Brent Council claim CCTV parking enforcement ban will cost them £2.2m

One of the council's CCTV car parked in a disabled bay in Harlesden

One of the council's CCTV car parked in a disabled bay in Harlesden - Credit: Archant

A ban on the use of all CCTV parking enforcement willcost Brent Council £2.2million in lost revenue, town hall bosses claim.

According to a report by the council’s chief finance officer, the new legislation, demographic trends and local policy intentions have resulted in their predicted budget deficit soared by £4m to £57.3m.

The admission has sparked fears sweeping cuts will be made across council services in the borough to plug the financial blackhole.

Sujuta Aurora, of pressure group Brent Fightback told the Times she believed the council is in a budget crisis and will be forced to make cuts to stem the deficit.

She continued: “These cuts are going to have a devastating effect on council services and will impact on all residents, particularly vulnerable ones.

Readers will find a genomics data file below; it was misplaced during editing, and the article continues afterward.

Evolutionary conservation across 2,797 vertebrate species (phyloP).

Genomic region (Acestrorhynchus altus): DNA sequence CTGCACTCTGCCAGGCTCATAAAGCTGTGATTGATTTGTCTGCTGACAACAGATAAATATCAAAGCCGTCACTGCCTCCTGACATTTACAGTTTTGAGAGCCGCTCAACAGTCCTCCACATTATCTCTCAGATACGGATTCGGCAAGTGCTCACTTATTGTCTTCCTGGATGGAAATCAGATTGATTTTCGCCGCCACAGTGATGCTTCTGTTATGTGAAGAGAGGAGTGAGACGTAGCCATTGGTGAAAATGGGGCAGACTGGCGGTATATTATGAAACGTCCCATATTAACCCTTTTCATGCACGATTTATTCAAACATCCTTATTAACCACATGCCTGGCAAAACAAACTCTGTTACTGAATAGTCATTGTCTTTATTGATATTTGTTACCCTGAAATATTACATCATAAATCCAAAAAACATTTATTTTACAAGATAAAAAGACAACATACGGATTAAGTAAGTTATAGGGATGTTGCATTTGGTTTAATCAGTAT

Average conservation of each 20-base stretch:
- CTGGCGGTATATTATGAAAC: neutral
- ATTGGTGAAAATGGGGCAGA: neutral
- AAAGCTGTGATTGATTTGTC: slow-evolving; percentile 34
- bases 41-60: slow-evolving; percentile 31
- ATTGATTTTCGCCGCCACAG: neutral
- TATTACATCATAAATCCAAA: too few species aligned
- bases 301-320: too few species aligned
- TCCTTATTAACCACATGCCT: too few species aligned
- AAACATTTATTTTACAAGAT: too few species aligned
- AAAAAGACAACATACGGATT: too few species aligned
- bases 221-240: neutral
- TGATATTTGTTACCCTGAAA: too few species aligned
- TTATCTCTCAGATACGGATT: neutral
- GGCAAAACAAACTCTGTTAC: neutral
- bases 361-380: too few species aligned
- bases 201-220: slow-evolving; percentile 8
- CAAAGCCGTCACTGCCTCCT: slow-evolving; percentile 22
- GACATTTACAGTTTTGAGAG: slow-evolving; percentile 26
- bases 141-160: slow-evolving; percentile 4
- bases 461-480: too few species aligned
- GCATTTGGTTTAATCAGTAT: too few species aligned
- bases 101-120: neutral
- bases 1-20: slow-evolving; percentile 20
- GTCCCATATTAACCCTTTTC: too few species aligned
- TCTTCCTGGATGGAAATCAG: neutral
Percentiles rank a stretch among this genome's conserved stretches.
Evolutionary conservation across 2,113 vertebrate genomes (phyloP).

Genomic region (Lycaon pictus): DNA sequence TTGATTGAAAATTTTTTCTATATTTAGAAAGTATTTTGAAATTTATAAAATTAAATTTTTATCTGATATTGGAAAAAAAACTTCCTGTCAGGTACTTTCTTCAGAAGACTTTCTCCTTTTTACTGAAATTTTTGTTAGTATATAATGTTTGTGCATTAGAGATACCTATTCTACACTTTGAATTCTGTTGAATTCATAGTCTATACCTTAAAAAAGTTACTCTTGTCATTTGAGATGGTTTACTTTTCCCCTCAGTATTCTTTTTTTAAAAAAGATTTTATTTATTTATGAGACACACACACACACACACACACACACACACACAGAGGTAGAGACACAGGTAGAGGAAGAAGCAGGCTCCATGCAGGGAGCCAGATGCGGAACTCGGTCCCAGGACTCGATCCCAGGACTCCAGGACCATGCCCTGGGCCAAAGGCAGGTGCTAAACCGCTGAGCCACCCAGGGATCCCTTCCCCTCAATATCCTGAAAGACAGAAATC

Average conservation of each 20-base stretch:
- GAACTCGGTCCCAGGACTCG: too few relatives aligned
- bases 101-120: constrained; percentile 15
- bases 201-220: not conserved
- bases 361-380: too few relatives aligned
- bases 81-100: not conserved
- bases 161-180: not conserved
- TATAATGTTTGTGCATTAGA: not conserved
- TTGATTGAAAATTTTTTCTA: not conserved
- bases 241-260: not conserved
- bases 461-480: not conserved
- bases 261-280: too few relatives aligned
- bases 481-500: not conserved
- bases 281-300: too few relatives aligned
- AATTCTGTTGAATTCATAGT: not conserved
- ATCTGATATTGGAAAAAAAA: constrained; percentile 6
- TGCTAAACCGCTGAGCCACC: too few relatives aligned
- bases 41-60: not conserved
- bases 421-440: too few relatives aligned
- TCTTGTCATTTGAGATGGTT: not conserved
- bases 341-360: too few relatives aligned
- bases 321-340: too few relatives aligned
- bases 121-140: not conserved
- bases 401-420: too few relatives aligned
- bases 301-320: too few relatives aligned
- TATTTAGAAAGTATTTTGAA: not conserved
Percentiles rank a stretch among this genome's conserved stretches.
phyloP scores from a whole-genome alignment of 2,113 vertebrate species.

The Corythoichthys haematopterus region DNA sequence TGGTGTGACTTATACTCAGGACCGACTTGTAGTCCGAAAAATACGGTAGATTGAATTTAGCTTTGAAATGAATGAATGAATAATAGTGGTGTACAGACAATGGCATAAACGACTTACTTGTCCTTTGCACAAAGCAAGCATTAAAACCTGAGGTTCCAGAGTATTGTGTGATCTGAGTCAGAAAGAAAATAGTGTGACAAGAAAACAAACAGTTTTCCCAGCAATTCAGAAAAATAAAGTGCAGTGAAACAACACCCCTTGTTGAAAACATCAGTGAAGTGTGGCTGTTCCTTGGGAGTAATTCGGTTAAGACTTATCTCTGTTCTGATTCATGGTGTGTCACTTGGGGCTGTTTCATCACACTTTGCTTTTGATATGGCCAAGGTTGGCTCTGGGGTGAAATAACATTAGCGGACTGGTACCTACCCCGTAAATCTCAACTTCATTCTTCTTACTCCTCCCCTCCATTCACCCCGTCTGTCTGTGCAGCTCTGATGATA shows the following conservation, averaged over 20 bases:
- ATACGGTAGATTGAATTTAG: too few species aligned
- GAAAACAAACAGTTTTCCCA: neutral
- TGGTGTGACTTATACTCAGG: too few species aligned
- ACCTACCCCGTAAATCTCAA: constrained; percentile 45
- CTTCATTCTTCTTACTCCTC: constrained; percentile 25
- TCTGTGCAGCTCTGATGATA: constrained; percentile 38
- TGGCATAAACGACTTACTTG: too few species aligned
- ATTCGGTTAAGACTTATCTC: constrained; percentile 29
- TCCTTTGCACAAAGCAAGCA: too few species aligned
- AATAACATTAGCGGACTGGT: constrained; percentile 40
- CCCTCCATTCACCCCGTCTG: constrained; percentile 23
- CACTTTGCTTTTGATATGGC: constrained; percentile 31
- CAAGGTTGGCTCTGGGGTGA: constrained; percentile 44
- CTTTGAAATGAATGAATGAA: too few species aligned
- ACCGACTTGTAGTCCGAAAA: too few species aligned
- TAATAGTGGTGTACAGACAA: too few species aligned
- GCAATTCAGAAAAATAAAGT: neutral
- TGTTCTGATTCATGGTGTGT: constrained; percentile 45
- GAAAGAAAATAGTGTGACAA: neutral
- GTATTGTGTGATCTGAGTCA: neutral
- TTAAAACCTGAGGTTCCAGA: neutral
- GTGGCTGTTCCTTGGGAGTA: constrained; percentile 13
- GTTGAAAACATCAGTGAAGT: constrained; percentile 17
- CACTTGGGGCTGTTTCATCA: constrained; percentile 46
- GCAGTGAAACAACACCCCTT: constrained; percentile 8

“It’s a great shame that the council is choosing to wring their hands and implement these cuts, rather than join us in mounting a campaign against them.”

Under current plans by the department for communities and local government, motorists will no longer be able to be targeted by the controversial cars and will also be given a 15 minutes overstay period on street parking.

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The council have also blamed a new Care Bill claiming it will add and extra £1m to the growing budget deficit.

If adopted, contributions individuals make for the cost of their care will be capped at £72,000 in their lifetime; while the rights and payment carers receive will be bolstered.

A predicted surge in the borough’s population by 5,000 to 322,000 in the next four years will also put additional pressure on children and adult services in the borough they claim.

Blaming central government for slashing their grant, Cllr Muhammed Butt, leader of Brent Council, said: “We are being honest and upfront about the council’s budget position.

“The financial choices we need to make now will shape the Brent of the future. As a listening council, we are engaging with residents to make sure we prioritise spending to support those most in need.”

The council are currently holding a consultation into how local public services should develop amid budget constrains.

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